"The Christian community continues to exist because the conclusions of the critical study of the Bible are largely withheld from them." -Hans Conzelmann (1915-1989)
Find all posts by this user
Like Post Quote this message in a reply
[+] 2 users Like goodwithoutgod's post
04-01-2014, 01:48 PM
RE: Jesus myth
(04-01-2014 12:41 PM)goodwithoutgod Wrote:  No one has the slightest physical evidence to support a historical Jesus; no artifacts, dwelling, works of carpentry, or self-written manuscripts. All claims about Jesus derive from writings of other people.

This is true of virtually all historical figures that are widely assumed to have existed.

(04-01-2014 12:41 PM)goodwithoutgod Wrote:  There occurs no contemporary Roman record that shows Pontius Pilate executing a man named Jesus. Devastating to historians, there occurs not a single contemporary writing that mentions Jesus. All documents about Jesus came well after the life of the alleged Jesus from either: unknown authors, people who had never met an earthly Jesus, or from fraudulent, mythical or allegorical writings. Although one can argue that many of these writings come from fraud or interpolations, I will use the information and dates to show that even if these sources did not come from interpolations, they could still not serve as reliable evidence for a historical Jesus, simply because all sources about Jesus derive from hearsay accounts.

Hearsay means information derived from other people rather than on a witness' own knowledge.

Hearsay is also a legal category of evidence, not an historical one.

(04-01-2014 12:41 PM)goodwithoutgod Wrote:  Courts of law do not generally allow hearsay as testimony, and nor does honest modern scholarship.

And this betrays you as someone who does not understand modern scholarship. Hearsay is a legal category for a specific reason that stems from the much heavier burden of proof resting on the prosecution. "Honest modern scholarship" uses hearsay frequently.

(04-01-2014 12:41 PM)goodwithoutgod Wrote:  Hearsay does not provide good evidence, and therefore, we should dismiss it.

Simply untrue of historiography.

(04-01-2014 12:41 PM)goodwithoutgod Wrote:  If you do not understand this, imagine yourself confronted with a charge for a crime which you know you did not commit. You feel confident that no one can prove guilt because you know that there exists no evidence whatsoever for the charge against you. Now imagine that you stand present in a court of law that allows hearsay as evidence. When the prosecution presents its case, everyone who takes the stand against you claims that you committed the crime, not as a witness themselves, but solely because they claim other people said so. None of these other people, mind you, ever show up in court, nor can anyone find them.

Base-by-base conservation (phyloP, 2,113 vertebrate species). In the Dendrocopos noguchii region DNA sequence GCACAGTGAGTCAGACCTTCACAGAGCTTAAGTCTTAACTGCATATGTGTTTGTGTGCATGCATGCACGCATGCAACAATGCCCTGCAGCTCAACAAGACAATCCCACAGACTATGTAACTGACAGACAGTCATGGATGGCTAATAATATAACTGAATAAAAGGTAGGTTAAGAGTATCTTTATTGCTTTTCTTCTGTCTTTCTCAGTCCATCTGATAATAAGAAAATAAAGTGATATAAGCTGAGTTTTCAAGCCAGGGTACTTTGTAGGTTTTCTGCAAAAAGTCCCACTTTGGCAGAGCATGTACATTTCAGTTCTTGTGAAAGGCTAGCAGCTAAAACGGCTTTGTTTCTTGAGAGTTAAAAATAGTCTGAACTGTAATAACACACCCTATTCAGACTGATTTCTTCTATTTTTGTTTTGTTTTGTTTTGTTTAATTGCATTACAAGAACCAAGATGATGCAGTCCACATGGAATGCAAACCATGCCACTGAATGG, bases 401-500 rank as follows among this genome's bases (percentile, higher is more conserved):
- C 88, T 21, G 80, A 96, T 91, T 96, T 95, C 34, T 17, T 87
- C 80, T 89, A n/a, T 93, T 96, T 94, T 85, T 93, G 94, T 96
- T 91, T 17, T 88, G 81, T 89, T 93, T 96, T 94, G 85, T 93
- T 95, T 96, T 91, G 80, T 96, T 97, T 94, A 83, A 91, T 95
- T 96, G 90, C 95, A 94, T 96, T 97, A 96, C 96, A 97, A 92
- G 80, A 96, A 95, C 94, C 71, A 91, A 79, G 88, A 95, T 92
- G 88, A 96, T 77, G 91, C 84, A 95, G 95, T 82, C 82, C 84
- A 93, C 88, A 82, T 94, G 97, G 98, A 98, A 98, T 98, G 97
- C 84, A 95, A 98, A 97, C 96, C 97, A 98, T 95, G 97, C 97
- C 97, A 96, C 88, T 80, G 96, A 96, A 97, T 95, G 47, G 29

This is a legal conceptualization of evidentiary weight. This has nothing to do with historiography.

(04-01-2014 12:41 PM)goodwithoutgod Wrote:  Hearsay does not work as evidence because we have no way of knowing whether the person lied, or simply based his or her information on wrongful belief or bias.

Actually we do have methods to measure the probability of such things. That's one of the primary jobs of an historian.

(04-01-2014 12:41 PM)goodwithoutgod Wrote:  We know from history about witchcraft trials and kangaroo courts that hearsay provides neither reliable nor fair statements of evidence. We know that mythology can arise out of no good information whatsoever. We live in a world where many people believe in demons, UFOs, ghosts, or monsters, and an innumerable number of fantasies believed as fact taken from nothing but belief and hearsay. It derives from these reasons why hearsay cannot serves as good evidence, and the same reasoning must go against the claims of a historical Jesus or any other historical person.

For an amateur with no real background in academic standards or historiography, I can see how this might make sense. For actual historians, this is claptrap.

(04-01-2014 12:41 PM)goodwithoutgod Wrote:  Authors of ancient history today, of course, can only write from indirect observation in a time far removed from their aim. But a valid historian's own writing gets cited with sources that trace to the subject themselves, or to eyewitnesses and artifacts. For example, a historian today who writes about the life of George Washington, of course, can not serve as an eyewitness, but he can provide citations to documents which give personal or eyewitness accounts. None of the historians about Jesus give reliable sources to eyewitnesses, therefore all we have remains as hearsay.

This would mean we would have to slice many figures out of our history textbooks.

(04-01-2014 12:41 PM)goodwithoutgod Wrote:  What appears most revealing of all, comes not from what people later wrote about Jesus but what people did not write about him.

An argument from silence combined with ignorance about the accident of preservation? Very nice.

(04-01-2014 12:41 PM)goodwithoutgod Wrote:  Consider that not a single historian, philosopher, scribe or follower who lived before or during the alleged time of Jesus ever mentions him!